Ferguson Report

  

https://www.justice.gov/sites/default/files/opa/press-releases/attachments/2015/03/04/ferguson_police_department_report.pdf

The Civil Rights Division of the United States Department of Justice opened its
investigation of the Ferguson Police Department (“FPD”) on September 4, 2014. This
investigation was initiated under the pattern-or-practice provision of the Violent Crime Control
and Law Enforcement Act of 1994, 42 U.S.C. § 14141, the Omnibus Crime Control and Safe
Streets Act of 1968, 42 U.S.C. § 3789d (“Safe Streets Act”), and Title VI of the Civil Rights Act
of 1964, 42 U.S.C. § 2000d (“Title VI”). This investigation has revealed a pattern or practice of
unlawful conduct within the Ferguson Police Department that violates the First, Fourth, and
Fourteenth Amendments to the United States Constitution, and federal statutory law.
Over the course of the investigation, we interviewed City officials, including City
Manager John Shaw, Mayor James Knowles, Chief of Police Thomas Jackson, Municipal Judge
Ronald Brockmeyer, the Municipal Court Clerk, Ferguson’s Finance Director, half of FPD’s
sworn officers, and others. We spent, collectively, approximately 100 person-days onsite in
Ferguson. We participated in ride-alongs with on-duty officers, reviewed over 35,000 pages of
police records as well as thousands of emails and other electronic materials provided by the
police department. Enlisting the assistance of statistical experts, we analyzed FPD’s data on
stops, searches, citations, and arrests, as well as data collected by the municipal court. We
observed four separate sessions of Ferguson Municipal Court, interviewing dozens of people
charged with local offenses, and we reviewed third-party studies regarding municipal court
practices in Ferguson and St. Louis County more broadly. As in all of our investigations, we
sought to engage the local community, conducting hundreds of in-person and telephone
interviews of individuals who reside in Ferguson or who have had interactions with the police
department. We contacted ten neighborhood associations and met with each group that
responded to us, as well as several other community groups and advocacy organizations.
Throughout the investigation, we relied on two police chiefs who accompanied us to Ferguson
and who themselves interviewed City and police officials, spoke with community members, and
reviewed FPD policies and incident reports.
We thank the City officials and the rank-and-file officers who have cooperated with this
investigation and provided us with insights into the operation of the police department, including
the municipal court. Notwithstanding our findings about Ferguson’s approach to law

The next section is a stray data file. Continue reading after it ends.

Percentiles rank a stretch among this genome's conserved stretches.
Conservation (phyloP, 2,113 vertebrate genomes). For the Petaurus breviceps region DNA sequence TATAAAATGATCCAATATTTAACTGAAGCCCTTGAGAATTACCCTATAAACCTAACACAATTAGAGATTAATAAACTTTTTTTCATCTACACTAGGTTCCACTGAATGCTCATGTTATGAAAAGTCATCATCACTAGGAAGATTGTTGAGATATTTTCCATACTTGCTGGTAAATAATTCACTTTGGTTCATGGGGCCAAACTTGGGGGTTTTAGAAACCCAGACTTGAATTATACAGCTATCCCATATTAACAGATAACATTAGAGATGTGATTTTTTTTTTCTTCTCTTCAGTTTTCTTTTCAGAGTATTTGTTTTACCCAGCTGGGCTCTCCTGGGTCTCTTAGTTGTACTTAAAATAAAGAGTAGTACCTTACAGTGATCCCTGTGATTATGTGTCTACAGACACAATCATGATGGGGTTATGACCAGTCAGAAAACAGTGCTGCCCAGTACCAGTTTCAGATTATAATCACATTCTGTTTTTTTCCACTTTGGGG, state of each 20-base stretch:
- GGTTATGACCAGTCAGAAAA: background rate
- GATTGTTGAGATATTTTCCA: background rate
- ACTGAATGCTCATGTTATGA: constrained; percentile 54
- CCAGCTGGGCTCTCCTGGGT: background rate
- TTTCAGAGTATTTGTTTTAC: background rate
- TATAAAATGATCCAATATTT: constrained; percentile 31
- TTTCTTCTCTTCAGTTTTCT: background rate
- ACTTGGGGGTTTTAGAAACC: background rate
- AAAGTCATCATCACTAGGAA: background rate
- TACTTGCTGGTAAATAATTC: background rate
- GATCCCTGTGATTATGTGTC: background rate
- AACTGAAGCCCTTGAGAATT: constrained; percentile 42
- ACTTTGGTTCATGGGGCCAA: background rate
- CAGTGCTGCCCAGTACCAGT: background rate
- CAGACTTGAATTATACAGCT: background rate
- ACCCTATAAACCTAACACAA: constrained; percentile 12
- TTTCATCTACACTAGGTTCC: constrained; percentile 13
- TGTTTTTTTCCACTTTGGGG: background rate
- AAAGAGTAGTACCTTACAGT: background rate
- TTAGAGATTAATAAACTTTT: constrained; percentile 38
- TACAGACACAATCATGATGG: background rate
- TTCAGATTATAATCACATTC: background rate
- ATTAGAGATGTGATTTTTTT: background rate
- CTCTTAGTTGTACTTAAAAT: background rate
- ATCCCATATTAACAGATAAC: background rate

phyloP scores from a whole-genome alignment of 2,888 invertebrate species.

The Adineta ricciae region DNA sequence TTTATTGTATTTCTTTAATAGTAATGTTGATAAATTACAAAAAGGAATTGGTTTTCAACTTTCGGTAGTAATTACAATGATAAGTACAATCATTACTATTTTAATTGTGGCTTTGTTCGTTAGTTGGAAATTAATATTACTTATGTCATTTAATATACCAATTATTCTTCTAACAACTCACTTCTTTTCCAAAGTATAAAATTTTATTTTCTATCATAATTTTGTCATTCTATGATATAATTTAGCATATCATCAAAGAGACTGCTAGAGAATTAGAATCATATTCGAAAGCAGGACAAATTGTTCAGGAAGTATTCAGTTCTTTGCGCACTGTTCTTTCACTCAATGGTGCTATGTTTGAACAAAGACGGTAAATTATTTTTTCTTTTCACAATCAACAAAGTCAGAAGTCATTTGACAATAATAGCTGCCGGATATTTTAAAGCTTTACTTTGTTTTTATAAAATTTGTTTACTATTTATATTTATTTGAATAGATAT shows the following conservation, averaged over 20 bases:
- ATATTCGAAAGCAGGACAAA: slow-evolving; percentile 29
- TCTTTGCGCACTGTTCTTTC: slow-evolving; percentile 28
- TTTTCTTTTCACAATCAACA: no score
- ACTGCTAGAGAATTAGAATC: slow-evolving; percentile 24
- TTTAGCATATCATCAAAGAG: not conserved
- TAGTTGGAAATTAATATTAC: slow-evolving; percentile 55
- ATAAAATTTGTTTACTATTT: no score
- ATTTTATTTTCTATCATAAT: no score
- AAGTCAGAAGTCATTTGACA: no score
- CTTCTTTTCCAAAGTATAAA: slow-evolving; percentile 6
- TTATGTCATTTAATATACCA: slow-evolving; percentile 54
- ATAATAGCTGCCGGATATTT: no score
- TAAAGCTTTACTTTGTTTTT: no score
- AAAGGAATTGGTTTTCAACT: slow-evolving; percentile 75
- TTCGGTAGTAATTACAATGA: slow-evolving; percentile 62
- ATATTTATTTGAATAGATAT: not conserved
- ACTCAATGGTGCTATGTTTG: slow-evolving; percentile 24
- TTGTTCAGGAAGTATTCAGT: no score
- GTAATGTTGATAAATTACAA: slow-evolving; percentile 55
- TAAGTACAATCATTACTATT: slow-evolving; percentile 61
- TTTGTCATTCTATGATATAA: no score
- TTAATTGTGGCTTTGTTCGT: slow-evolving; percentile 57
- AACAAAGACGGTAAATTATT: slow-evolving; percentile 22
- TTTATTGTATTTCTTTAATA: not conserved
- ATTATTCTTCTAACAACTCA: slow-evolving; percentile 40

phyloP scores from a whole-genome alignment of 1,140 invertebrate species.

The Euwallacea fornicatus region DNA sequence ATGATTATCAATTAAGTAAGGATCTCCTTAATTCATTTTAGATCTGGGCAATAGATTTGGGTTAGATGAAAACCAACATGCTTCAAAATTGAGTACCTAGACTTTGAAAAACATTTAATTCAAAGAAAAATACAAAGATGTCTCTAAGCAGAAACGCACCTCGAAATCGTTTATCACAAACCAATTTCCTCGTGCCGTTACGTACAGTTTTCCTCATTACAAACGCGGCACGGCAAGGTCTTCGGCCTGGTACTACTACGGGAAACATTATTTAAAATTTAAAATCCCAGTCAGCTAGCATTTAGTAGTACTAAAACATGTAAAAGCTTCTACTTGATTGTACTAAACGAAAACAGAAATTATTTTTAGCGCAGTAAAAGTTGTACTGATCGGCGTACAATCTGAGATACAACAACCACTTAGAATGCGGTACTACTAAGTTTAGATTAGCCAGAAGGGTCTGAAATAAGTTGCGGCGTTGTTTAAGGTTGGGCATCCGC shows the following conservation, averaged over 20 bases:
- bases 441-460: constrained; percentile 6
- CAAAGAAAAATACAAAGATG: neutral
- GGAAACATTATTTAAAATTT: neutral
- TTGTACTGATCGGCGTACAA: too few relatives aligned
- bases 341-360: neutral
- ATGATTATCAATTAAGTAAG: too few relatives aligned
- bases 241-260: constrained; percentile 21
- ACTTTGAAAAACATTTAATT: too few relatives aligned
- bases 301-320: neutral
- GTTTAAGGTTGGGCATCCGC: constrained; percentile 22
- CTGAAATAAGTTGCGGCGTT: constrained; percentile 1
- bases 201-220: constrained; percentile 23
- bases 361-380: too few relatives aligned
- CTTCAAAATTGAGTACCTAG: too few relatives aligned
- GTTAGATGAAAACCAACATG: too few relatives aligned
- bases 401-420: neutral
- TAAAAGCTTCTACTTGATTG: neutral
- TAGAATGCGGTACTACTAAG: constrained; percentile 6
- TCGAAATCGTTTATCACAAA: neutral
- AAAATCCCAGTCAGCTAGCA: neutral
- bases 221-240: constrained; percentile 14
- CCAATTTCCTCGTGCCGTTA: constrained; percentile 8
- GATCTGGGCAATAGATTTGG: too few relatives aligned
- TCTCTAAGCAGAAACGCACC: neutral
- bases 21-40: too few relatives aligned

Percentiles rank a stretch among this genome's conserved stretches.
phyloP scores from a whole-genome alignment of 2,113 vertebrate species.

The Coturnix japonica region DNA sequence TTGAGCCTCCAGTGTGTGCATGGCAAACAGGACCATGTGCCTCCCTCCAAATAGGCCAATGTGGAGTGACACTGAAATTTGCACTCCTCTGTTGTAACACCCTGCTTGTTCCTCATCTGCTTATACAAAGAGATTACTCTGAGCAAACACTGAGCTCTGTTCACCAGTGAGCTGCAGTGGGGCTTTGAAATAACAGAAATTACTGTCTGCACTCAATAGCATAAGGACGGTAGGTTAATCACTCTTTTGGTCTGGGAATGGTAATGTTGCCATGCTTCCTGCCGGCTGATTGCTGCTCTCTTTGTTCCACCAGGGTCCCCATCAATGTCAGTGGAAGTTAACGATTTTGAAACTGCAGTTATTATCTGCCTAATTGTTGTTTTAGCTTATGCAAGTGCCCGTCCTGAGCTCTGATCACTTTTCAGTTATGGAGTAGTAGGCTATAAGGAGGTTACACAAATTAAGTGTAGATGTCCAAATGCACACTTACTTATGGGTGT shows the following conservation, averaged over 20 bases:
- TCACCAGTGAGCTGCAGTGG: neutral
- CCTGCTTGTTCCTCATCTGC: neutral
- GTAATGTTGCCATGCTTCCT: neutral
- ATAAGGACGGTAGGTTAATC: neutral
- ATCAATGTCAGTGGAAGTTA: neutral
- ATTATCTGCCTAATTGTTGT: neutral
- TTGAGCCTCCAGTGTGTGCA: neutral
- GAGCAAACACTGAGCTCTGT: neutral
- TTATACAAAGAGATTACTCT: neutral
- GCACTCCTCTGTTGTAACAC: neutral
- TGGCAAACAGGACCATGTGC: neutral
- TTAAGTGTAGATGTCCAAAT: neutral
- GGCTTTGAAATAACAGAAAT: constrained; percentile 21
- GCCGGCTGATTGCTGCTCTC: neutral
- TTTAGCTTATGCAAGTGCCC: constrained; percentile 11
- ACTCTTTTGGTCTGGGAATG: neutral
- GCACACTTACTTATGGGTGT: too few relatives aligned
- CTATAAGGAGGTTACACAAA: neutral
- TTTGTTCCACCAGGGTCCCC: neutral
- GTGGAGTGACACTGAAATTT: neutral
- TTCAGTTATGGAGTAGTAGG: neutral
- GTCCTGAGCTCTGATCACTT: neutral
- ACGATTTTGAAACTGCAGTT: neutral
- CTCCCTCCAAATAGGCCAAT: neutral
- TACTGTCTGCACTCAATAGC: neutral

enforcement and the policing culture it creates, we found many Ferguson police officers and
other City employees to be dedicated public servants striving each day to perform their duties
lawfully and with respect for all members of the Ferguson community. The importance of their
often-selfless work cannot be overstated.
We are also grateful to the many members of the Ferguson community who have met
with us to share their experiences. It became clear during our many conversations with Ferguson
residents from throughout the City that many residents, black and white, genuinely embrace
Ferguson’s diversity and want to reemerge from the events of recent months a truly inclusive,
united community. This Report is intended to strengthen those efforts by recognizing the harms
caused by Ferguson’s law enforcement practices so that those harms can be better understood
and overcome.
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Ferguson’s law enforcement practices are shaped by the City’s focus on revenue rather
than by public safety needs. This emphasis on revenue has compromised the institutional
character of Ferguson’s police department, contributing to a pattern of unconstitutional policing,
and has also shaped its municipal court, leading to procedures that raise due process concerns
and inflict unnecessary harm on members of the Ferguson community. Further, Ferguson’s
police and municipal court practices both reflect and exacerbate existing racial bias, including
racial stereotypes. Ferguson’s own data establish clear racial disparities that adversely impact
African Americans. The evidence shows that discriminatory intent is part of the reason for these
disparities. Over time, Ferguson’s police and municipal court practices have sown deep mistrust
between parts of the community and the police department, undermining law enforcement
legitimacy among African Americans in particular.

The Most Common Ignition Interlock Myths- Guest Author